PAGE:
Peter Chiarelli wants to trade for a forward. (Getty Images) There is not a “magic deal” that will fix the Bruins’ problems. 

Dec. 23 never fails.

Dec. 23 never fails.

Even a season as icky as the Bruins’€™ 2014-15 campaign wasn’€™t enough to change the fact that the Bruins are heading into Christmas on a positive note. With a 5-3 win over the Predators Tuesday (box), the B’€™s have now won their last six Dec. 23 games dating back to 2008.

It wasn’t the smoothest game, as Boston blew two leads in the game and let Nashville cut into a two-goal lead with Taylor Beck’€™s goal at 6:48 of the third period.

Here are four more things we learned Tuesday night:


Along the lines of the Dec. 23 thing, that’€™s also been a good date for Brad Marchand, as he had two goals Tuesday night and a hat trick against the Panthers on Dec. 23, 2011.

Also, oddly enough, the Bruins have had a player score two goals in their last four Dec. 23 games. Shawn Thornton had two against the Thrashers in 2010, Marchand had the aforementioned hat trick in 2011 and Jarome Iginla scored two against the Predators last season.


Eriksson scored twice Tuesday night (one was an empty-netter) and now has three goals in the last two games and six in the last eight. Entering December, Eriksson had never scored more than three goals in a month since joining the Bruins. He now has six this month.


The Bruins got a goal from their second power-play unit Sunday against the Sabres, and Tuesday provided a reminder of what the team’€™s first power-play unit can do when people are healthy.

With Zdeno Chara setting up shop in front of the net, Torey Krug fed David Krejci, who blasted a one-timer that appeared to go off Chara on its way into the net. The goal was Krejci’€™s first power-play goal of the season and fourth goal overall in his injury-riddled campaign.


Exactly one year ago, Predators goalie Carter Hutton started against the Bruins and allowed two goals on the first four shots he faced. On Tuesday, Tuukka Rask did that against the Predators.

The first tally came as a result of some shoddy defense from Krug and Kevan Miller, with James Neal going around Krug at the blue line and feeding Colin Wilson, who protected the puck well as he went to the net and finished with a backhander past Rask.

While that first goal was pretty for the Predators, their second wasn’€™t pretty for anyone. Calle Jarnkrok took a wrist shot that slipped under Rask’€™s right arm to tie the game. Rask appeared to be in position to make the save and, whether he was screened by Dennis Seidenberg or not, should have had it.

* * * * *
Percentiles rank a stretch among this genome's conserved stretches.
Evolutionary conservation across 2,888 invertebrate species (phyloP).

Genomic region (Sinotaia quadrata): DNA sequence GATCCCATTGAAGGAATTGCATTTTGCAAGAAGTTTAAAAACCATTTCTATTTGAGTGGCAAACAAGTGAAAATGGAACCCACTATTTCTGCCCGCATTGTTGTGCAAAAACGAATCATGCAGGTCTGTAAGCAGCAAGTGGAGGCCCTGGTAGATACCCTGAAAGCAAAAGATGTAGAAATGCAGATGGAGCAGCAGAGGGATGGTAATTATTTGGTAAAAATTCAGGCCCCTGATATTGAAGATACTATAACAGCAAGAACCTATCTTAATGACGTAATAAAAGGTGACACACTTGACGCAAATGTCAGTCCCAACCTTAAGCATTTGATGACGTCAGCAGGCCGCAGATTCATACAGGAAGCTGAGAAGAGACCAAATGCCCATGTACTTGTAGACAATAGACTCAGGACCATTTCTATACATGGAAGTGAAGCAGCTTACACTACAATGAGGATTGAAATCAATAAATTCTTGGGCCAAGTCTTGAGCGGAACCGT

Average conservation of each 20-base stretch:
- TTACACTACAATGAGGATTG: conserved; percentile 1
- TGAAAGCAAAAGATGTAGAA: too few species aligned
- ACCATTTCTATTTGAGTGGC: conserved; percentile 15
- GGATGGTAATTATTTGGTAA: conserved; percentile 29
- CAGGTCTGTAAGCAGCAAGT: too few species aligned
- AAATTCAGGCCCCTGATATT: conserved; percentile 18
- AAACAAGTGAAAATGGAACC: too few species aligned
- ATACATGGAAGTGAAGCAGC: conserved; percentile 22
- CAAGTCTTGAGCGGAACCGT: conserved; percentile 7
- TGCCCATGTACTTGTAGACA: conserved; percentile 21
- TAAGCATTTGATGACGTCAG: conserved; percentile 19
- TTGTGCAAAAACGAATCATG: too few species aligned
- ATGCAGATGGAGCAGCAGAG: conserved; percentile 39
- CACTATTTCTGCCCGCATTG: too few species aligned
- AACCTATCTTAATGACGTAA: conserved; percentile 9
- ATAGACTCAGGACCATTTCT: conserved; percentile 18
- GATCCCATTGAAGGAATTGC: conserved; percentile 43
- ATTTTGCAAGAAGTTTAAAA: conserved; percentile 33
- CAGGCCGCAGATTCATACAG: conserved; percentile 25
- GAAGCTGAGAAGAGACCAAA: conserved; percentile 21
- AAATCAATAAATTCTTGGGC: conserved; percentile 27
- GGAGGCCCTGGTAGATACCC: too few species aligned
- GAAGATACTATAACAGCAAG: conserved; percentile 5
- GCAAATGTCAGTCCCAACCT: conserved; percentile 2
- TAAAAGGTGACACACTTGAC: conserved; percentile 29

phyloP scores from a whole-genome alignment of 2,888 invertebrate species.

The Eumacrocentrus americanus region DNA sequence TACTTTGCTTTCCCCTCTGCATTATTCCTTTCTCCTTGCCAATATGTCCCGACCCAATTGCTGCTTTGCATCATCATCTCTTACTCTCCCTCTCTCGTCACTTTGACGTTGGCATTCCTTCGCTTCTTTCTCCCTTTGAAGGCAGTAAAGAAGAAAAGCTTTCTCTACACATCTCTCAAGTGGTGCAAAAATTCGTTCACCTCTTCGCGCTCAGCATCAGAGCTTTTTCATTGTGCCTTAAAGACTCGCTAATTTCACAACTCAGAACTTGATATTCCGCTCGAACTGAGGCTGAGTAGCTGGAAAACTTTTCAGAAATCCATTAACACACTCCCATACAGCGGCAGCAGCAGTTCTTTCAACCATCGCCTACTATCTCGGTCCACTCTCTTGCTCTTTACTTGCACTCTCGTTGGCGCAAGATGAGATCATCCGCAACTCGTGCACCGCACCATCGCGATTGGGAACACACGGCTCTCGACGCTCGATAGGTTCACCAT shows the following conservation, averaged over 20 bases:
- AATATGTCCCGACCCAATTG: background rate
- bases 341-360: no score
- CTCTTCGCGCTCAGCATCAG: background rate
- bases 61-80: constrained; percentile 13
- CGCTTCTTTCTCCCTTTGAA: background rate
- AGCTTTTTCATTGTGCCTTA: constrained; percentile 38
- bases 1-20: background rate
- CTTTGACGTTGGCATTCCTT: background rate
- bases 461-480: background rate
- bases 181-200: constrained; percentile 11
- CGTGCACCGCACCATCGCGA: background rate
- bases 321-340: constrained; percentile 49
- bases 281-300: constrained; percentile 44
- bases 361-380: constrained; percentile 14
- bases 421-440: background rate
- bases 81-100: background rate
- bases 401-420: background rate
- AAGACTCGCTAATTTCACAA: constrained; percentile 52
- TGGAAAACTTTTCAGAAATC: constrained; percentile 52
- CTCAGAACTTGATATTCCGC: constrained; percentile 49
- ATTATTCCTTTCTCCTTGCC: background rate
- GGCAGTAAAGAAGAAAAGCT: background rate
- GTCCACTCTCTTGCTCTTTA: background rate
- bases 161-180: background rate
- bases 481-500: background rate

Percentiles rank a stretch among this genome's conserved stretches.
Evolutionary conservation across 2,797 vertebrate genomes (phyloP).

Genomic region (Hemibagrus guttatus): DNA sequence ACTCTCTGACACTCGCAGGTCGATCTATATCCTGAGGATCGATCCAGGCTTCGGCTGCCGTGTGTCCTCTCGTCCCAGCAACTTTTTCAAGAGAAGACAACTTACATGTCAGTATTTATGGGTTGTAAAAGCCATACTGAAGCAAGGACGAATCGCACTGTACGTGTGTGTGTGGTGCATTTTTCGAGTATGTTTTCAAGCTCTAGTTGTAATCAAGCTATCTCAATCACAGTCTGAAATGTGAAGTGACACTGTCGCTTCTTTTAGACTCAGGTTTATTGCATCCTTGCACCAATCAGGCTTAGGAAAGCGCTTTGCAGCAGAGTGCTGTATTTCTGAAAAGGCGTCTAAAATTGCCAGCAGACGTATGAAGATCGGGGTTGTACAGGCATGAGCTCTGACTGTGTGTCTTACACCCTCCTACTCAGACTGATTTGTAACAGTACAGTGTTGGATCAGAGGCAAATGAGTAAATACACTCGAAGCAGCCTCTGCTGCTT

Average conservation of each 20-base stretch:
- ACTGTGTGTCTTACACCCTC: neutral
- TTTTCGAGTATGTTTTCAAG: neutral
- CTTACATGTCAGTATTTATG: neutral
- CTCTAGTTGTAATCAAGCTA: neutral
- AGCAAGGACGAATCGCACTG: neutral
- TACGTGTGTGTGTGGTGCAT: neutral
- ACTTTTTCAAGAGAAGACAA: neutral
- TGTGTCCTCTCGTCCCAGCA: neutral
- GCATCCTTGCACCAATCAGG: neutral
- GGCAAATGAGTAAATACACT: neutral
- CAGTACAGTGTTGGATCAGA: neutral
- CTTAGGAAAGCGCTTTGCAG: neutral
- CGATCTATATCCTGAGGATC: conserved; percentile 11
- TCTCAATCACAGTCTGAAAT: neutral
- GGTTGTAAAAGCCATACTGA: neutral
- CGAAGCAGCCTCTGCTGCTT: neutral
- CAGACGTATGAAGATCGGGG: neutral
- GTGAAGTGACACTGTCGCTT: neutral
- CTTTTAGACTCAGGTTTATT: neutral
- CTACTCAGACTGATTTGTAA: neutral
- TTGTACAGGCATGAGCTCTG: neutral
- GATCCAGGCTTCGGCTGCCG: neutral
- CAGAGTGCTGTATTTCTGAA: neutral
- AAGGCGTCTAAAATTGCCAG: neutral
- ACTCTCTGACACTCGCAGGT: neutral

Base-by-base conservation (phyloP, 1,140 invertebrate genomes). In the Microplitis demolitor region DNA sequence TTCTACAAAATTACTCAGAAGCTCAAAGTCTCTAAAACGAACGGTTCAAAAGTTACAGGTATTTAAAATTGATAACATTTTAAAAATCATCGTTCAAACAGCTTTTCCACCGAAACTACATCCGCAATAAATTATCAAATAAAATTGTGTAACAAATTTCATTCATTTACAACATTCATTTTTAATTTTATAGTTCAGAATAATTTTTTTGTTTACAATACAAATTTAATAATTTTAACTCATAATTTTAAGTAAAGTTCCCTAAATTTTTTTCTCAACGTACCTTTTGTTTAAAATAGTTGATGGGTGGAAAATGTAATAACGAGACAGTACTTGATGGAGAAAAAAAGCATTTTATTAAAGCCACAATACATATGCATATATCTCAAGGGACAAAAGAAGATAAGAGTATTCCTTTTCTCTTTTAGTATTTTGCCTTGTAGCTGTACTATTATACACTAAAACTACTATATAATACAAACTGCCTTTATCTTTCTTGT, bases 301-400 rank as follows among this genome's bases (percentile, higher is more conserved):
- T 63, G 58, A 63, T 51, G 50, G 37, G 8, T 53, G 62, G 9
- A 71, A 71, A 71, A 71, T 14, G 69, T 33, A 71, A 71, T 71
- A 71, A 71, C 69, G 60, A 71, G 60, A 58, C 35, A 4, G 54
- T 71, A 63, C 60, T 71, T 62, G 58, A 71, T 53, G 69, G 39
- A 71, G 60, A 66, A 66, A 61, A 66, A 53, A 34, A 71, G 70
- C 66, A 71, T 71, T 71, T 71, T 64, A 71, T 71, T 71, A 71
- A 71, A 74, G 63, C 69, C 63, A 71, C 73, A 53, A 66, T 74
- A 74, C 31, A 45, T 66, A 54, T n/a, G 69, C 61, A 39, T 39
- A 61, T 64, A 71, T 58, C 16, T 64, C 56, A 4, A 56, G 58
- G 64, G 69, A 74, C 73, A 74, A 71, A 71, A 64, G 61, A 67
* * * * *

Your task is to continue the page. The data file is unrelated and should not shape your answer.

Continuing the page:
Scott McLaughlin contributed to this article.

Blog Author: 
DJ Bean
The Bruins were in a similar position in 2010 to where they are now. (Elsa/Getty Images)

The Bruins were in a similar position in 2010 to where they are now. (Elsa/Getty Images)

It’€™s been a while since the Bruins approached the Christmas break as a fringe playoff team. The last time it happened, however, they won the Stanley Cup.

Dec. 23, 2010 was a critical day in that ultimately successful season. The Bruins, coming off a postseason collapse against the Flyers the previous spring, were struggling.

Offseason acquisition Nathan Horton, who was in the midst of what would be a nine-game slump with no goals and one assist, was looking like a very talented non-factor who appeared to be bringing Milan Lucic down with him.

The team was going through the motions and it was taking them nowhere. It led to the Bruins losing four of five games, punctuated by a troubling no-show in a 3-0 shutout loss to the Ducks on Garden ice. Claude Julien, who historically is a set-it-and-forget-it guy with his lines, pulled Horton off the top line and replaced him with Blake Wheeler in that game.

After that 3-0 loss, the eighth-place Bruins had two days off before they would host the Thrashers in their final game before the holiday break. Those two days were the height of “Fire Claude Mania.”

In his weekly interview with CBS radio, President Cam Neely was asked if they were going to fire the coach. Neely said the Bruins weren’€™t, but did say, “€œI can understand why the fans are frustrated and may be calling for a coaching change.”€

Dennis Seidenberg doesn’€™t remember too many specifics about the mood of the team at that point, only saying Tuesday that “€œit was really dead.”

Then, on Dec. 23, the Bruins came out and absolutely ran over the Thrashers. Shawn Thornton fought Eric Boulton off the faceoff and spent the next five minutes in the penalty box devising a plan to score two goals in the game. Patrice Bergeron had a shorty. Michael Ryder had a power play goal. Lucic sucker-punched Freddy Meyer and somehow didn’€™t get suspended.

Ference fought. Horton fought. Marc freaking Savard fought. The game was an explosion of emotions and every bit the coming out party that the team had forgotten to have earlier in the season.

“I think that was definitely a defining game for us,” Brad Marchand said Tuesday. “We turned it on and really didn’€™t look back.”

The point of all this nostalgic crap is that teams have been here before and they’€™ve gotten out of it. Rarely do they in the fashion that they B’€™s did in 2010-11, but the similarities –€” even down to leaving the goaltender out to dry — are there between this season and that one.

‘€œWhen I look back to that year, that was my first year [in Boston] and there were a lot of new faces as well, so I guess you could see the parallels between that team and this team,” Gregory Campbell said. “It just seemed like it took a while for us to jell, to mesh as a team.

“I think what we’€™re trying to get to here is –€” we’€™ve done a lot in the last four seasons and they’€™ve all produced different outcomes,”€ Campbell said. “Winning the Presidents’€™ Trophy, we lost in the second round. We had some uncertainty in 2010-11 where it wasn’€™t the best regular season and we ended up winning the Stanley Cup. I think we’€™re just trying to get to a level of consistency here where, hopefully we find that. Maybe it does take a game like that Atlanta game.”

The Bruins can only hope that amidst all their turmoil this season, they can find a way to turn it around, but they’€™d be kidding themselves if they were to think they could do it the same way as they did back then.

Thornton is in Florida and Adam McQuaid is hurt. It’€™s less likely the Bruins will run over a team simply by beating them up the way they did with Atlanta, but they could –€” and just spitballing here — have more than two lines show up. Campbell’€™s line, which owned that Atlanta game, could do something for the third or fourth time all season.